Patient Stories | Zoe and Medically Refractory Epilepsy

Seizure-Free Following Brain Surgery, Zoe Finds Happiness and Sense of Calm Teaching Adaptive Yoga

Zoe Blair celebrates two birthdays every year: her actual birthday in October and the anniversary of her life-changing brain surgery every September. 

“We always celebrate this day [September 25] as her second birth because it was the day she got her life back,” said her mom, Michelle. “Now 10 years later, she is an amazing, independent, active person, so far removed from that first diagnosis." 

At 5 months old, Zoe suffered her first seizure. Local doctors in Dayton were blunt in their assessment, telling Zoe’s parents, Michelle and Jeffery, that the seizures would not go away and that their daughter most likely would not enjoy a good quality of life.

Refusing to accept the grim diagnosis, they requested a second opinion from another pediatric neurologist. After weighing their options and receiving a referral to the Cincinnati Children's Division of Neurology, they headed south down Interstate 75 for Zoe’s care.

At the first appointment, Michelle said they were put at ease as the pediatric neurologist thoroughly explained Zoe’s condition—medically refractory epilepsy—in easy-to-understand terms. In this form of epilepsy, medicines are unable to control the patient’s seizures. However, the family was reassured that other treatments were available and that Cincinnati Children’s experts had experience treating many other patients like Zoe. 

“[The neurologist] looked us in the eye and told us our baby would live a long and wonderful life. And she was right,” said Michelle. “I can’t imagine what [Zoe’s] life would look like if we had never gone to Cincinnati Children’s.”

Successful Brain Surgery Changes Zoe’s Life Forever

Over the years, Zoe has been treated by a myriad of doctors, nurses and experts from different specialties across Cincinnati Children’s, including occupational therapy (OT), physical therapy (PT) and speech therapy

But it was neurosurgery—specifically, a left functional hemispherotomy—performed by the Chair of Pediatric Neurosurgery, Francesco Mangano, DO, just before Zoe’s 12th birthday, that changed her life forever.

“Before surgery I couldn’t really do much, but now I can do so much with my life,” said Zoe, now 22. “I’ve tried to just think positive. My life has not been easy since surgery, and I still have health problems, but I’m definitely so much better off since surgery.” 

According to Dr. Mangano, Zoe is one of many patients treated at Cincinnati Children’s who have been able to experience a better life and more personal freedom following successful neurosurgery.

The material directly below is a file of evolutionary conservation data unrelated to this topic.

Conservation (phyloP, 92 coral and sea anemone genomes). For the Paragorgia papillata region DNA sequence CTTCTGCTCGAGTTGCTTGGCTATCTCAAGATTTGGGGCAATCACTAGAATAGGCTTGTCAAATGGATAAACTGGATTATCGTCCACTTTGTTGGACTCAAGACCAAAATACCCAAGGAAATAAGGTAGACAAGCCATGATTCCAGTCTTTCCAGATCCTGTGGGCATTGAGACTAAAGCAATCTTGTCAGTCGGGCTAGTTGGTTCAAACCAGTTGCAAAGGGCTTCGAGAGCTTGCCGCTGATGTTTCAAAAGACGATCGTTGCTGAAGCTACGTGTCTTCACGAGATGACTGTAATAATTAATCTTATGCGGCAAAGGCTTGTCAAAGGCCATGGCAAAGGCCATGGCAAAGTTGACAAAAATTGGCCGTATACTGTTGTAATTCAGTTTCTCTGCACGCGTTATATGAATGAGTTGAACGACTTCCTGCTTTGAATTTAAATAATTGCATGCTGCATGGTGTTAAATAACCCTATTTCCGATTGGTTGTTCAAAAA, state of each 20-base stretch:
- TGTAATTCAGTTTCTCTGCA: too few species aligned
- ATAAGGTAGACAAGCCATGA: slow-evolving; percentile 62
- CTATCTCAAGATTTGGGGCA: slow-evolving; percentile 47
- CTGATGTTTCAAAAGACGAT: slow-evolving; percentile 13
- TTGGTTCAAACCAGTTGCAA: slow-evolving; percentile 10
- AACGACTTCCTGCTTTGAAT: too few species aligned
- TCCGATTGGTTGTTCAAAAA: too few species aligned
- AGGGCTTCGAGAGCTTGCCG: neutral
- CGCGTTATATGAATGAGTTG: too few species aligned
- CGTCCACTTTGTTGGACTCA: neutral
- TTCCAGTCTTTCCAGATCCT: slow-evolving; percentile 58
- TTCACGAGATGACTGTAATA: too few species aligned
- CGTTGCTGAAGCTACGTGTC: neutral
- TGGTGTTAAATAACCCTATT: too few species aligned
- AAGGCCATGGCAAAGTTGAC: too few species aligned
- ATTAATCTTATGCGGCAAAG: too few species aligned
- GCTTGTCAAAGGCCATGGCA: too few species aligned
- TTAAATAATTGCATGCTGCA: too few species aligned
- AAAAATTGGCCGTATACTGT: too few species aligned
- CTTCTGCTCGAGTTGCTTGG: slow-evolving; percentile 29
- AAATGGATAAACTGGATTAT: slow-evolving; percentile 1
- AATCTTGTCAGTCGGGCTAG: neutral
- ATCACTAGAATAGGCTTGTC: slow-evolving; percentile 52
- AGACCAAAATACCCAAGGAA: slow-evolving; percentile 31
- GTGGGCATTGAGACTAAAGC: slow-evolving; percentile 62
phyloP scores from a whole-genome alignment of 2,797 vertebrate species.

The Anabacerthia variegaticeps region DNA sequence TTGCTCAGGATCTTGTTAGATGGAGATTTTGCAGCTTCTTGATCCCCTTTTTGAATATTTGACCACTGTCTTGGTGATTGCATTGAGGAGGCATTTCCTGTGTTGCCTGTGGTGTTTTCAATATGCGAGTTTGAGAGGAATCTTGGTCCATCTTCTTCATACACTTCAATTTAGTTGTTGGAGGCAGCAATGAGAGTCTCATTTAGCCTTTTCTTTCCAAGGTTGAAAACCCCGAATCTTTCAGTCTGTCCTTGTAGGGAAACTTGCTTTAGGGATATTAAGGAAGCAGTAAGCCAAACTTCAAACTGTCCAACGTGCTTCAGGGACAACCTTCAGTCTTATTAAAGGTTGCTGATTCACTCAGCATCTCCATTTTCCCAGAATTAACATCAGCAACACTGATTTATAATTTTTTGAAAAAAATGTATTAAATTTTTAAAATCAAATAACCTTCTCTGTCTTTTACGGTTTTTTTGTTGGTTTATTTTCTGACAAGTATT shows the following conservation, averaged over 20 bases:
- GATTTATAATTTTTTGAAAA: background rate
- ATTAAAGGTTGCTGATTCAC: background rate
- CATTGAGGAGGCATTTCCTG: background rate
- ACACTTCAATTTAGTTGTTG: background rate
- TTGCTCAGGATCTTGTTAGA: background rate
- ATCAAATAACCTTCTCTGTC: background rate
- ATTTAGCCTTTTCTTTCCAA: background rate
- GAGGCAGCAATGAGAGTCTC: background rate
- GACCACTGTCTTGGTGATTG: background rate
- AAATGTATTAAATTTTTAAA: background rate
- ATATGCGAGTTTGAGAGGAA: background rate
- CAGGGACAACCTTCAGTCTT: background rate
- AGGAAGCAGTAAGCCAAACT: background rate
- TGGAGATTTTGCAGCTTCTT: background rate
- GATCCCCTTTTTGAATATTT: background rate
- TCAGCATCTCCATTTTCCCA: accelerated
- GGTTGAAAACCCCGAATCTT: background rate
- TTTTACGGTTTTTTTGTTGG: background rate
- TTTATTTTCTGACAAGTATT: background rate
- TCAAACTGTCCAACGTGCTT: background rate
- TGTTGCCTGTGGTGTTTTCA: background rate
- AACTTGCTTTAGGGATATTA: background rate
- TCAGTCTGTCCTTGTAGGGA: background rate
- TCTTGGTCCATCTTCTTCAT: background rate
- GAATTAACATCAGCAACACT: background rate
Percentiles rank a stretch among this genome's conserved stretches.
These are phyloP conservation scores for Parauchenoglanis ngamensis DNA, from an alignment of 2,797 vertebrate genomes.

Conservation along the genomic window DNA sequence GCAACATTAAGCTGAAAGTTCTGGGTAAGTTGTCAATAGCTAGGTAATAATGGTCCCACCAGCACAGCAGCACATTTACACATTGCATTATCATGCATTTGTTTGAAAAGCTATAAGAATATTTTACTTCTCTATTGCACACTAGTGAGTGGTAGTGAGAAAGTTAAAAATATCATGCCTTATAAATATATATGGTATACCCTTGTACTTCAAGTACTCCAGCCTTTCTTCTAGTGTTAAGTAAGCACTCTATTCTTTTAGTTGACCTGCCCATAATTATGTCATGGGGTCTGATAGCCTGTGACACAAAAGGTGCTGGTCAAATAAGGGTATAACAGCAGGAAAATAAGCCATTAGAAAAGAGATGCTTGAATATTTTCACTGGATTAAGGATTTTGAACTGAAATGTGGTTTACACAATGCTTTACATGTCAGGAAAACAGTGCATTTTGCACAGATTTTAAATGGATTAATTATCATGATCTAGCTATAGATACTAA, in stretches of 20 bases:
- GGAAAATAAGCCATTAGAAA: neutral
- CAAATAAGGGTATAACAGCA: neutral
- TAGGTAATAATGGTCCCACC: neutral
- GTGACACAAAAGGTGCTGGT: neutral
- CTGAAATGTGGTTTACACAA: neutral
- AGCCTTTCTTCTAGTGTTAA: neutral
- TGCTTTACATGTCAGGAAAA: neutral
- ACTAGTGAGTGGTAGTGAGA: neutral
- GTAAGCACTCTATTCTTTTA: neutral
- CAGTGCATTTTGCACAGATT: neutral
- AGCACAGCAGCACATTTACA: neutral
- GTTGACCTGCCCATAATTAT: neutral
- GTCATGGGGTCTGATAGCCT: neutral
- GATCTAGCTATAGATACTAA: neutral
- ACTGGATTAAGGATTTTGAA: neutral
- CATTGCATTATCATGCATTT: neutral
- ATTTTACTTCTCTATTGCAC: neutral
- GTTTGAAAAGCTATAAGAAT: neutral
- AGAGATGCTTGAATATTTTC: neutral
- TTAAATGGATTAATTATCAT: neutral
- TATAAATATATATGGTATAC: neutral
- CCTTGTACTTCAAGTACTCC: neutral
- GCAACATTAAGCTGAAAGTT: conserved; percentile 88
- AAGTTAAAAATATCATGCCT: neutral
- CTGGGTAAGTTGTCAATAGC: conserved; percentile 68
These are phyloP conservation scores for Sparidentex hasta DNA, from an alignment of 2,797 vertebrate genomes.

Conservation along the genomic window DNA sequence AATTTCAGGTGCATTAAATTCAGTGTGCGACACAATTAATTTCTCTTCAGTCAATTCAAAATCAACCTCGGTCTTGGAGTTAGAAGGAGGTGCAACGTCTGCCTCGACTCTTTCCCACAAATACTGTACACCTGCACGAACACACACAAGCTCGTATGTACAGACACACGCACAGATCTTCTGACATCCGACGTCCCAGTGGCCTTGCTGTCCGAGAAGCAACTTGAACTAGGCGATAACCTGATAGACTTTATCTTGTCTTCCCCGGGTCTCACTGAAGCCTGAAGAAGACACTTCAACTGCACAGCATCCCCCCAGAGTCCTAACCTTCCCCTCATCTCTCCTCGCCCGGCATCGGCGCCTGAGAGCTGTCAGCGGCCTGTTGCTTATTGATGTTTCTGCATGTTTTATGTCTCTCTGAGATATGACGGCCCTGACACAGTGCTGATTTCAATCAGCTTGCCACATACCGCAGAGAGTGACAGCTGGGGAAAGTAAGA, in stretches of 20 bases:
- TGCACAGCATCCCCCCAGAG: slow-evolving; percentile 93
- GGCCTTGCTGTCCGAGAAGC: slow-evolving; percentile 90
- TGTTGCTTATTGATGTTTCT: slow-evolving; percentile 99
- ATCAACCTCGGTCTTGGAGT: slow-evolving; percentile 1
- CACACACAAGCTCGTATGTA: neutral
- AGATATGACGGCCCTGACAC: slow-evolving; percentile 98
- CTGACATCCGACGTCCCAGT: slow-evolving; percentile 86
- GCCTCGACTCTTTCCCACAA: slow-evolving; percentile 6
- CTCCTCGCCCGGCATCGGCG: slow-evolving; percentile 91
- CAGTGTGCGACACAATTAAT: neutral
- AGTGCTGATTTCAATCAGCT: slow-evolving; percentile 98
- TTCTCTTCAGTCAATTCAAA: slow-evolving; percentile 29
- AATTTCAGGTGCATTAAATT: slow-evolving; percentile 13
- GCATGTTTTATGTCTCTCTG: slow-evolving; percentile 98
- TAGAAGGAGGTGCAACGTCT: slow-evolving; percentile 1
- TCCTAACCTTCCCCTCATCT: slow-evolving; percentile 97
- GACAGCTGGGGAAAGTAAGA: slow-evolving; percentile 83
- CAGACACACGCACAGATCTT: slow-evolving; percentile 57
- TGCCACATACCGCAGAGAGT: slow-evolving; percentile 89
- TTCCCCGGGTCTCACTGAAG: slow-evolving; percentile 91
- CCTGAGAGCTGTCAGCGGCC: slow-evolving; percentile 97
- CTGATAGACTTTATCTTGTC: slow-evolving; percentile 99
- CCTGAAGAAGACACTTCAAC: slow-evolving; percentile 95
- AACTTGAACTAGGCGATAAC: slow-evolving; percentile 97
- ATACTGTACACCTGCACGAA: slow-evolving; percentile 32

“The operation is quite complex, and she did very well through it,” said Dr. Mangano. “Epilepsy surgery is a very gratifying practice for those patients we can make seizure-free, because we are offering them a much different and more productive life.”

Today, Zoe remains seizure-free but still travels to Cincinnati Children’s for follow-up appointments and is seen by her primary neurologist, Todd Arthur, MD, as needed.

Spreading Happiness and Confidence through Yoga

In her free time back home, Zoe enjoys walking 6 to 7 miles every day. She also practices adaptive yoga and teaches it on her own YouTube channel, Zoe Rox The Yoga. Since its launch in December 2021, her channel now includes over 25 videos.

Zoe started the channel with simple goals in mind: to spread happiness and confidence one video at a time. 

“I hope when people watch the channel they understand [that they] can do yoga at any level, that they feel more confident in themselves, and that they have a happy life,” said Zoe. 

Well aware that yoga isn’t for everyone, Zoe said she was uncertain herself at first, but then discovered a stronger appreciation for yoga after noticing the many positive effects it had on both her body and mind. 

“I remember doing yoga occasionally at school, and at first I was against it because it seemed slow and cringe. But as I started doing it more often after graduating [from high school], I felt more alive,” she said.  

What began as a form of exercise to help Zoe build upper body strength, gradually became so much more. 

“I kept doing yoga because I did not expect the effects it would have on my mind. It calms my mind,” said Zoe. “My whole outlook on life is different since I started yoga. I’m a lot happier, and I find that I’m not as agitated. I just feel good about life.”

Whether it’s yoga or something entirely different, Zoe encourages others to try new things and hopefully discover more happiness in their lives. And for anyone who is currently battling seizures themselves, Zoe suggests the best path forward is to “just keep going.” 

“Trust your doctors. Write down your questions so you remember them. Don’t give up,” said Zoe. “It might seem scary, but just try to think of the good things. When I was having my surgery, I hadn’t heard of anyone else going through the same surgery. I just want others to feel supported.”

(Published February 2023)